By Mark DeCambre, MarketWatch , Sunny Oh
White House says it will assess 10% tariffs on a further $200 billion in Chinese goods.
Treasurys rallied Wednesday, driving yields lower, after the Trump administration said it plans on slapping a fresh round of tariffs on Chinese goods, compelling officials in Beijing to warn that they would respond.
Later news reports suggested trade negotiations between the U.S. and China had run aground, drawing investors into haven assets such as U.S. government debt.
What are Treasurys doing?
The yield on the benchmark 10-year Treasury note shed 2.9 basis points to 2.844%, but higher than its intraday nadir of 2.827%. The 30-year Treasury bond yield gave up 2.5 basis points to 2.945%.
The two-year Treasury note yield was down 1.4 basis points at 2.578%, after marking its largest one-day yield gain since June 13 on Tuesday. The short-end maturity reached its highest yield since July 2008.
Yields and bond prices move in opposite directions.
What's driving markets?
The White House late Tuesday said it would assess 10% tariffs on a further $200 billion in Chinese goods (http://www.marketwatch.com/story/us-readying-new-tariffs-on-up-to-200-billion-of-chinese-goods-2018-07-10). The move is seen as deepening the rift with Beijing and sending a message to other trading partners, in North America and the European Union, that Washington won't back down in a trade fight. The U.S. last week hit Beijing with levies on $34 billion in goods, and Beijing retaliated with tariffs of the same amount.
See: World's largest asset manager: it isn't a trade war yet--here's when to really worry (http://www.marketwatch.com/story/worlds-largest-asset-manager-its-not-a-trade-war-yet-heres-when-to-really-worry-2018-07-11)
The new tariff proposals won't take effect for another month or two but have refocused fears centered on trade that had begun to recede somewhat on Wall Street and stoked a run-up in assets viewed as risky, like stocks, and away from the perceived safety of government bonds.
Adding to those concerns, a report from Bloomberg News (https://www.bloomberg.com/news/articles/2018-07-11/u-s-china-trade-talks-said-to-stall-as-tariff-dispute-escalates) suggested talks between the U.S. and China have stalled, and that there were no plans to renew negotiations. The diplomatic deadlock could suggest the rumblings of a trade conflict won't abate soon.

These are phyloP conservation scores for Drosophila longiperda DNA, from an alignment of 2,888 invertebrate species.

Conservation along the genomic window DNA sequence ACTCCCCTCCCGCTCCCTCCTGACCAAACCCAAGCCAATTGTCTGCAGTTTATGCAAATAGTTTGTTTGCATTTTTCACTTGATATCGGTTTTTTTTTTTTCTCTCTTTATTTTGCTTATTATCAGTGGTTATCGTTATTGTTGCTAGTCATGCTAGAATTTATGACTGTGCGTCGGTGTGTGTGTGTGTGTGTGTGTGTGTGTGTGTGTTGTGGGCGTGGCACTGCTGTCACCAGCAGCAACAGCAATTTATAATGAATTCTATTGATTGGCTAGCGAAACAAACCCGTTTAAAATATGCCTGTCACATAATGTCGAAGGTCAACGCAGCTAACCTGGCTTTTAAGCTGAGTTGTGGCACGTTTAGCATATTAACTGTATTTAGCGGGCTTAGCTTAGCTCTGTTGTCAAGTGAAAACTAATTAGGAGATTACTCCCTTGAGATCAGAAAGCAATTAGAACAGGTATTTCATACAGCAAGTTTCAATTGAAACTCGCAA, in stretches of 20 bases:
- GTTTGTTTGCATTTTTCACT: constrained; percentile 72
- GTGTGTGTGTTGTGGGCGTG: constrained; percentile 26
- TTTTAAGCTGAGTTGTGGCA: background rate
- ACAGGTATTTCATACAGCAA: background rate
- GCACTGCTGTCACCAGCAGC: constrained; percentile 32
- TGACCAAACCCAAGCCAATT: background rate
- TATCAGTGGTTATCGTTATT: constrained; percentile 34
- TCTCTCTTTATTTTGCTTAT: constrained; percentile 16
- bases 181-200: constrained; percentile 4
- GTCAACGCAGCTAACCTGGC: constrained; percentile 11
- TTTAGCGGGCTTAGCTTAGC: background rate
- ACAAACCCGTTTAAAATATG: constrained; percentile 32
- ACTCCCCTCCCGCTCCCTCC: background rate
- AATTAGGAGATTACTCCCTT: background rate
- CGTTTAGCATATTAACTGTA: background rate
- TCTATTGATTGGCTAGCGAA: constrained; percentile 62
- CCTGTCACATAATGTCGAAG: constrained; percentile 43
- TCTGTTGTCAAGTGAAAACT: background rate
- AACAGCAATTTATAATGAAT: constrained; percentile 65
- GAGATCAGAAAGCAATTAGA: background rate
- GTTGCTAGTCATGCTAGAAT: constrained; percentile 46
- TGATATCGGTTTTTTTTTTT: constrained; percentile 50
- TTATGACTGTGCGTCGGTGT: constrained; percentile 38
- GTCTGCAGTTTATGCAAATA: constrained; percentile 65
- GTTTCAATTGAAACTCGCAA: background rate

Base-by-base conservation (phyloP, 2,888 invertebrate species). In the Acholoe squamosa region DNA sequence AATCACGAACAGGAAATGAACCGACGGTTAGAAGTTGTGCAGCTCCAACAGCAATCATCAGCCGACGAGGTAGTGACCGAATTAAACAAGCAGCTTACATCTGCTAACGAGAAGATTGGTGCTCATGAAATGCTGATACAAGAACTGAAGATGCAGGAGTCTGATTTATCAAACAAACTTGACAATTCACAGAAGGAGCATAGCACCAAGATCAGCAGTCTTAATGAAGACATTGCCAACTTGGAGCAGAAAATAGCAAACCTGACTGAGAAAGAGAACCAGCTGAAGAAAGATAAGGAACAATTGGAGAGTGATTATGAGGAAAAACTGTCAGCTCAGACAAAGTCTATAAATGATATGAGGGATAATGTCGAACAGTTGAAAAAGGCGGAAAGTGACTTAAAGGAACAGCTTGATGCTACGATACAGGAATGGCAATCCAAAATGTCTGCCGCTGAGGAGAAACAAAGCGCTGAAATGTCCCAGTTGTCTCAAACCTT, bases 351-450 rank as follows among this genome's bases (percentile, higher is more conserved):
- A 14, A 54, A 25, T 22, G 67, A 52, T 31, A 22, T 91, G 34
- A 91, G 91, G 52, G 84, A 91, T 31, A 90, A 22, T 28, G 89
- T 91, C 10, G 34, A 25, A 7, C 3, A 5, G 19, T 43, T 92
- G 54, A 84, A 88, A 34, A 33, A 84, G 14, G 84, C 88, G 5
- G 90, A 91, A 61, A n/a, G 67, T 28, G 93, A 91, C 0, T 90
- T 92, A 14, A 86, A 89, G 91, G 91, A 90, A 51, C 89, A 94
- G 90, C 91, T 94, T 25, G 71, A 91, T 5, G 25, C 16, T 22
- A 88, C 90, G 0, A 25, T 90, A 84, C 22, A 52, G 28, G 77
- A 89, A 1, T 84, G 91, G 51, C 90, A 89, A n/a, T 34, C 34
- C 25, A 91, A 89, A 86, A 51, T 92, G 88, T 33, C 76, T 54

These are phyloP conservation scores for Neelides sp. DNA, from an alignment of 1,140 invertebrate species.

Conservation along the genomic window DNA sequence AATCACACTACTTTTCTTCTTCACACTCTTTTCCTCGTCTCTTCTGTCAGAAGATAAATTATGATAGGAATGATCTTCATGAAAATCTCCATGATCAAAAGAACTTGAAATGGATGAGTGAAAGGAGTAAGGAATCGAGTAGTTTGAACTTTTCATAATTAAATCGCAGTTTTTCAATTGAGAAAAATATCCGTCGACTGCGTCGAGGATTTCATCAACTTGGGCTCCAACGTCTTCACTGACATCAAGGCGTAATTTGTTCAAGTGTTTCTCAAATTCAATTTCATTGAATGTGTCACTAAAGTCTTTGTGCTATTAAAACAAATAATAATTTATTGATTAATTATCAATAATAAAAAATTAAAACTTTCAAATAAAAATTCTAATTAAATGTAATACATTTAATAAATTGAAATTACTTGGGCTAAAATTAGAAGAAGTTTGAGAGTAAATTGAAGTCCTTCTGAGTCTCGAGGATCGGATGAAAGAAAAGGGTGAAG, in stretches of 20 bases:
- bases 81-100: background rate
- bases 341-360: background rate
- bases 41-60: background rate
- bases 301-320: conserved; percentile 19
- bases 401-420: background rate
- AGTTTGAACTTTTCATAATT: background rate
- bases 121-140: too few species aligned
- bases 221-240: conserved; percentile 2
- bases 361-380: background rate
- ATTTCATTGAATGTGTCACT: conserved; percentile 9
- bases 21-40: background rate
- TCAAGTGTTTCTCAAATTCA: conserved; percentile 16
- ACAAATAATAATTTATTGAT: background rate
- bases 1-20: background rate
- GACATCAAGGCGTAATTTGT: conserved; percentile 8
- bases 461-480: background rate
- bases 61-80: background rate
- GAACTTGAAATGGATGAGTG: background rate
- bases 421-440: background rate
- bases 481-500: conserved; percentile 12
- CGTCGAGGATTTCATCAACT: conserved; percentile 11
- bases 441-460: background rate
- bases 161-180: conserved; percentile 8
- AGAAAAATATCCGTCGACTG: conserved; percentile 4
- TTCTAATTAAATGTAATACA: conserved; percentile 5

Investors also will focus on President Donald Trump's meeting with European leaders North Atlantic Treaty Organization, an organization that has been the center of the president's criticism about what he has described as disproportionate costs of military spending NATO for the U.S. Moreover, he described Germany, the largest economy in the European Union, as "captive to Russia because it's getting so much of its energy from Russia." (http://www.marketwatch.com/story/trump-rebukes-germany-renews-push-for-nato-allies-to-increase-defense-spending-2018-07-11)
Treasury yields climbed Tuesday after a weak auction of $33 billion in three-year notes. The sale is a part of some $69 billion in paper slated to be sold this week. Treasury yields were expected to climb as the U.S. increased the size of its debt sales to help fund the $1.5 trillion tax cut passed late last year. Larger issuance can drive yields up, in theory.
The market absorbed a $22 billion sale of 10-year notes in the afternoon amid the heightened trade tensions.
What did market participants say?
"Overall, tariffs are going to increase headline inflation in the near-term, but on a longer-term basis, they can slow the economy. There's some uncertainty on the effect it should have on 10-year Treasurys," said Geoffrey Caan, managing director of U.S. public bonds at Sun Life Investment Management.
"Bond prices rose as soon as the Administration promised new U.S. tariffs on Chinese imports late yesterday. Prices rose even more as soon as Tokyo markets opened. The spike on active trading mirrored the decline in S&P futures. Headlines explain the latest tariff exchange hurt the risk asset recovery, but positive momentum that lasts less than 3 days isn't exactly a recovery," said Jim Vogel, interest-rate strategist for FTN Financial, in a Wednesday note.
"Markets are not over reacting to Chinese tariffs or China's planned retaliation. They are sighing and returning to middle of the road valuations to wait for a more decisive outcome," he said.
What else is on investors' radar?
Producer prices for June rose 0.3% (http://www.marketwatch.com/story/wholesale-inflation-jumps-to-six-year-high-ppi-shows-2018-07-11), above the 0.2% expected from economists polled by MarketWatch. Rising wholesale prices could push up inflation, adding to the perception the Federal Reserve will keep raising rates at its current pace. But analysts said unless higher costs started to bleeding into higher consumer prices, investors are unlikely to trade off the surge in producer prices.
New York Fed President John Williams was set to speak at 4:30 p.m. Eastern.
How are other assets doing?
The Dow Jones Industrial Average, the S&P 500 index , which closed at a five-month peak (http://www.marketwatch.com/story/dow-set-to-catch-its-breath-after-racking-up-320-point-rally-2018-07-10) on Tuesday, and the Nasdaq Composite Index all closed lower on renewed trade anxieties (http://www.marketwatch.com/story/dow-futures-tumble-230-points-after-us-unveils-new-china-tariffs-2018-07-11).
Equity markets global were also lower, with the pan-European Stoxx Europe 600 index off 1.1%; and in Asia (http://www.marketwatch.com/story/asian-markets-slump-after-us-announces-200-billion-in-new-tariffs-on-china-2018-07-10), the Shanghai Composite slid by 1.8%, while Japan's Nikkei fell by 1.2%.
(END) Dow Jones Newswires
July 11, 2018 16:10 ET (20:10 GMT)
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